The 28-year-old from Norfolk – who is yet to compete in her specialist 3,000m steeplechase event this year – has enjoyed promising early-season form which has witnessed her leap to the top of the UK rankings for the mile and 5,000m, respectively.

Clocking times of 4:30.51 in Tennessee in early June and 15:27.03 in Spain a fortnight ago, Parker additionally revised her 800m best with 2:07.18 in Florida in May to kick-start her 2011 attack with aplomb.

With hopes of not only qualifying for the London Olympic Games, but potentially even sneaking a medal next summer, the City of Norwich AC athlete is well aware that performances this year are vital in order to state her case in the countdown to her second Olympic appearance.

“It has been my dream since I was ten years old to complete in the Olympics,” she revealed.

“I hope to use everything I learned from the Beijing Olympics (in 2004) to make London 2012 a successful competition.”

The 2010 UK 3,000m steeplechase champion further explained the reason behind her current rate of fitness:

“I spent April in Font Romeu with the UK Athletics camp and it was my first time at altitude so I was excited to see how I would respond.

“Training there was great as I love running trails so the miles and miles of trails to explore was the perfect environment for me. Since then, training has been going fantastic so I am excited to get into a competitive (steeplechase) race soon.”


Guided by her husband and coach Sean Burris at their base in Atlanta, USA, Parker is keen to build on a mixed 2010 which saw her exit the heats of two major championships.

Failing to the reach the steeplechase finals of the World indoor championships in Doha and the European outdoor championships in Barcelona, Parker’s campaign was only salvaged by her third national title and 9:35.17 lifetime best in the Diamond League in Eugene last July, which propelled her to third on the British all-time list.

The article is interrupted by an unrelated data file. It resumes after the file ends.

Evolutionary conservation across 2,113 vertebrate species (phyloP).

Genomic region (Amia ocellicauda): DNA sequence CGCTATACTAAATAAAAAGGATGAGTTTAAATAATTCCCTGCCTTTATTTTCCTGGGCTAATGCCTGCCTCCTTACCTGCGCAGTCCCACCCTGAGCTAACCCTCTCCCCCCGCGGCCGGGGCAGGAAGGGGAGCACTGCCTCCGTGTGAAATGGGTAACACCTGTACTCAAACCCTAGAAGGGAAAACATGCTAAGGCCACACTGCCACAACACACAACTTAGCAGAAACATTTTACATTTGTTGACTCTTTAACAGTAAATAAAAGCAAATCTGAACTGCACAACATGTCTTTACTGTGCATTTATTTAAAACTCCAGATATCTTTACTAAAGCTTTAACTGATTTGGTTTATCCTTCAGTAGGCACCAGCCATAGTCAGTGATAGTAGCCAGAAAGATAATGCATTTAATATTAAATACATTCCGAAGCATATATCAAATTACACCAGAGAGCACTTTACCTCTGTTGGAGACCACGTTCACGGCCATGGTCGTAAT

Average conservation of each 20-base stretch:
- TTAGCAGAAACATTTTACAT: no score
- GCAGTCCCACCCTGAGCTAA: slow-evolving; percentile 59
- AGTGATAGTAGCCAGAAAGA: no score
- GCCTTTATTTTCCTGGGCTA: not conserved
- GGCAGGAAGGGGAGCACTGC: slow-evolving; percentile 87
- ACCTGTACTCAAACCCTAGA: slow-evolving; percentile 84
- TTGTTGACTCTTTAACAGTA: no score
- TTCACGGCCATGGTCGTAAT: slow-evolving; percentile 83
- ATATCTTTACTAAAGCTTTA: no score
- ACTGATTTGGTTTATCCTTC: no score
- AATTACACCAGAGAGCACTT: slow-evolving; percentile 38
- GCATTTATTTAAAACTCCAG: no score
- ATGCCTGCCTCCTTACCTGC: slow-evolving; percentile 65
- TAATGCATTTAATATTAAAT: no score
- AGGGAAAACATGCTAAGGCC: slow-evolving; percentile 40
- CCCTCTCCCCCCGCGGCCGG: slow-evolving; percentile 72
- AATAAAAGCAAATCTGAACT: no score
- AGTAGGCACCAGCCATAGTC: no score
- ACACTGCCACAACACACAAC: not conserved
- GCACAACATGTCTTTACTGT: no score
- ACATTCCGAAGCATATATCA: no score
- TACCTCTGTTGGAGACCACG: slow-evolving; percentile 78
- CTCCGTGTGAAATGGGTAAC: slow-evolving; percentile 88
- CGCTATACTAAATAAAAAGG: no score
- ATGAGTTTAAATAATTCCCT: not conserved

“2010 was very solid - it was the first time I have been consistent in the 9:30's and that is the key,” the Loughborough and Florida State University graduate revealed.

“Running fast is great, but you need to be consistent if you want to be a contender. I really focused on the steeple last year in the hope to get back on lottery funding and set myself up for 2012.”

The former British record-holder with 9:37.08 from the 2008 season, Parker is targeting the World Championships in Daegu, South Korea late next month where she hopes to make her global outdoor debut.

“My coach and I have decided to open up in the steeple later in the season this year, as we are really focusing on World’s, which is a long way away from now,” she explained.

“I hope to race in some competitive flat races in Europe before heading back to Font Romeu for a three-week training period.”

Having placed only twelfth in her heat in the Beijing Olympics three years ago, Parker now appears a different athlete but she still refuses to take anything for granted:

“I feel UK female distance running as a whole is gaining more depth,” she revealed.

“Once a standard is established, people tend to base their goals off that. Each year we have one more getting under the ‘A’ qualifying standard and it is no longer an easy ride to the major championships.

“I would love to medal in London - I believe it is all on the day.

“I have watched so many championships now and anything can happen - you have to be able to kick and that is something I am confident in.”